Kim Jong-un makes first official mention of US talks
North Korean leader Kim Jong-un has publicly acknowledged talks with the US for the first time, according to state media reports.
US President Donald Trump agreed last month to talks with Mr Kim, but Pyongyang had been silent on the summit.
Mr Kim mentioned the "prospect" of dialogue between North Korea and the US at a meeting of party officials.
Details of the proposed meeting, including timing, remain unclear.
On Monday, Mr Trump said he planned to meet Mr Kim in "May or early June." It followed reports from unnamed US administration officials that the US was in contact with North Korea in preparation for the talks.
The unexpected announcement in March that talks were to take place so swiftly surprised many observers, who said summits of this kind typically need months of planning and negotiations.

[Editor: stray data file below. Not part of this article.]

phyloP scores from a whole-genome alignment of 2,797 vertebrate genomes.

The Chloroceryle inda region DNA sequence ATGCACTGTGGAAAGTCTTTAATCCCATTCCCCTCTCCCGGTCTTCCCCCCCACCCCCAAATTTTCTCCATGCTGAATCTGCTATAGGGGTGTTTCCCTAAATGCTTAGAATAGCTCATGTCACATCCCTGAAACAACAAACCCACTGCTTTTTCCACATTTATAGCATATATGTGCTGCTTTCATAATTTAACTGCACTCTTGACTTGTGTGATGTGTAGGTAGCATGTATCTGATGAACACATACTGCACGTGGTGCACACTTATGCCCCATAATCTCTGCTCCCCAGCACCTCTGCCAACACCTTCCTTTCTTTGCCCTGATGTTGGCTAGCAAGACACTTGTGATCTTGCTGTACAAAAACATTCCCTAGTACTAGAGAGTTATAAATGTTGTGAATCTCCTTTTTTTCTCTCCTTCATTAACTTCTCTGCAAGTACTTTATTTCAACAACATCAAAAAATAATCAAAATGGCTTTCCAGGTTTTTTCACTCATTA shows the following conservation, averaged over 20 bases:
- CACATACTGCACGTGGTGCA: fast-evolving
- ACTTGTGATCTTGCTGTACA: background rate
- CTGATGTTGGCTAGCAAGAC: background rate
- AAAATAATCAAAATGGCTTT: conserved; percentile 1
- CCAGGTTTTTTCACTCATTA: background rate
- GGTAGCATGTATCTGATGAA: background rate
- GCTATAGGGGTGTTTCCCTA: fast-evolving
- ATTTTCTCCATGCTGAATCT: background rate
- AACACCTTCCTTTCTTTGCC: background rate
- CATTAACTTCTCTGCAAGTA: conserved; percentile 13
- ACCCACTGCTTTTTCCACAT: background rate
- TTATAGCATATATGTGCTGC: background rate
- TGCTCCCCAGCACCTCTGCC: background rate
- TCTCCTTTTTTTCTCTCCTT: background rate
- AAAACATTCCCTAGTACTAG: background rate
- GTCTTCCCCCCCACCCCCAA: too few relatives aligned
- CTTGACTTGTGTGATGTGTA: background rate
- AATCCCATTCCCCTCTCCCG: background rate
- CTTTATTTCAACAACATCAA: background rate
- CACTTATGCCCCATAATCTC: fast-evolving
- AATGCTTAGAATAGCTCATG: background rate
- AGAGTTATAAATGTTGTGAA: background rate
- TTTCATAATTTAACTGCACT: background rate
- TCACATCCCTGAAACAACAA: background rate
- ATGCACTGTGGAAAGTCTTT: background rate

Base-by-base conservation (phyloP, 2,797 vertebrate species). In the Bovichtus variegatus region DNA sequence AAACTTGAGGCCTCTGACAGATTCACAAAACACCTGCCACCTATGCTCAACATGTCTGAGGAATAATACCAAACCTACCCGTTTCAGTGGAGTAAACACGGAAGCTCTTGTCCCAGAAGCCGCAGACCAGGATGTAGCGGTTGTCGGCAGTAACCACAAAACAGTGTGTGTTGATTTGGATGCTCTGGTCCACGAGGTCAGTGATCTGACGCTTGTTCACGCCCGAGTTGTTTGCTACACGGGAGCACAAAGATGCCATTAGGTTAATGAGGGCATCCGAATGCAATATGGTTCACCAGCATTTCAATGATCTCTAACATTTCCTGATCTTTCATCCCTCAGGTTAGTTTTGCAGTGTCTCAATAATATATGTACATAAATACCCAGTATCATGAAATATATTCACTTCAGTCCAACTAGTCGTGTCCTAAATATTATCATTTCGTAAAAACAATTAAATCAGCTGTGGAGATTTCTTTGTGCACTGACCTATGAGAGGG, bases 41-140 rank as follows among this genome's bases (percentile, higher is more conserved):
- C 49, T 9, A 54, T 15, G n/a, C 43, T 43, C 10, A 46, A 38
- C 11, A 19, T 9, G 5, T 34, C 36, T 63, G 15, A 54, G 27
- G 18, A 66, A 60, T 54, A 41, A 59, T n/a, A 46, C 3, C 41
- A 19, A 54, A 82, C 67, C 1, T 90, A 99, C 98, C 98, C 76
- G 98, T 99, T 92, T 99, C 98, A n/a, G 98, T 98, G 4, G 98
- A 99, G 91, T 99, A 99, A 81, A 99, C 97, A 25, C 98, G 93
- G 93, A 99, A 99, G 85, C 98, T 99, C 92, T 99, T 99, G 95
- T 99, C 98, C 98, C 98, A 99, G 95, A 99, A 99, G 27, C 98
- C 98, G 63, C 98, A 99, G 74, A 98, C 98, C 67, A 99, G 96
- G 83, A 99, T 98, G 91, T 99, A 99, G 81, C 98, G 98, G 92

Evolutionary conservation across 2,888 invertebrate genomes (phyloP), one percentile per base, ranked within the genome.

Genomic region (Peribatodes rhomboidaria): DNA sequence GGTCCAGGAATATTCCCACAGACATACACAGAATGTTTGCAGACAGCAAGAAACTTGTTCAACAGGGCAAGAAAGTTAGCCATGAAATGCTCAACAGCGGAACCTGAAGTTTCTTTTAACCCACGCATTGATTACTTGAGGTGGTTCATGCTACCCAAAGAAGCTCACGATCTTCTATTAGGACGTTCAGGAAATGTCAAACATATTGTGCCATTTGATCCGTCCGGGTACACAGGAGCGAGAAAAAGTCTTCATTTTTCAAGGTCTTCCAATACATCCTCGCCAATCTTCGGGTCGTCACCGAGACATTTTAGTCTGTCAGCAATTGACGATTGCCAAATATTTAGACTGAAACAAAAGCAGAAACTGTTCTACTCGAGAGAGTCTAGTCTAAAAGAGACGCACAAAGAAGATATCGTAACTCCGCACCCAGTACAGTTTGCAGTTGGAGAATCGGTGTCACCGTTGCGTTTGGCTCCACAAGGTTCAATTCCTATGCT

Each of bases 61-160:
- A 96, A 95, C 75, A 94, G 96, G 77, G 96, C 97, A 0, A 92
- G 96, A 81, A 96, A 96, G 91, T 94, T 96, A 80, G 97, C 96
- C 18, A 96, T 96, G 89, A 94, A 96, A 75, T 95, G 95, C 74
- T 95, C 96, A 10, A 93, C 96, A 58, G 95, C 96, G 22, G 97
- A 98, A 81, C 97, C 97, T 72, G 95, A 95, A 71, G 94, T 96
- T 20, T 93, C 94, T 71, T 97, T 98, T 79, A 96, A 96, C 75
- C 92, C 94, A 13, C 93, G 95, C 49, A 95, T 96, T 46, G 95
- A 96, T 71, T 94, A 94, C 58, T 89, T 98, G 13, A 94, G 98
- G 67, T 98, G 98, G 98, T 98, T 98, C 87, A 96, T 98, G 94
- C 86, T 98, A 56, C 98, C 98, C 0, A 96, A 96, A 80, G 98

If the talks go ahead, it would be the first time a sitting US president has met a North Korean leader.
Mr Kim did not explicitly mention a summit with the US president at the Workers Party meeting on Monday.
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According to state news agency KCNA, the North Korean leader discussed the "development of the North-South relations at present and the prospect of the [North Korea]-US dialogue".
Mr Kim is due to meet South Korean President Moon Jae-in at a rare inter-Korean summit on 27 April, following months of improving relations between the two countries.
The planned summits with South Korea and the US are aimed at getting North Korea to give up its nuclear weapons, but critics have said Pyongyang may only be seeking the easing of harmful economic sanctions.
Shortly after the meeting was first mentioned publicly by Mr Trump in March, a KCNA commentary insisted it was not sanctions but "self-confidence" that had brought it to the negotiation table.
While the US has said North Korea is ready to discuss denuclearisation, it remains unclear what exactly the two sides mean by that.
Washington wants Pyongyang to give up its nuclear arsenal while Pyongyang has repeatedly called for the withdrawal of US troops from the South and a guarantee that the US will not use its weapons to defend South Korea and Japan.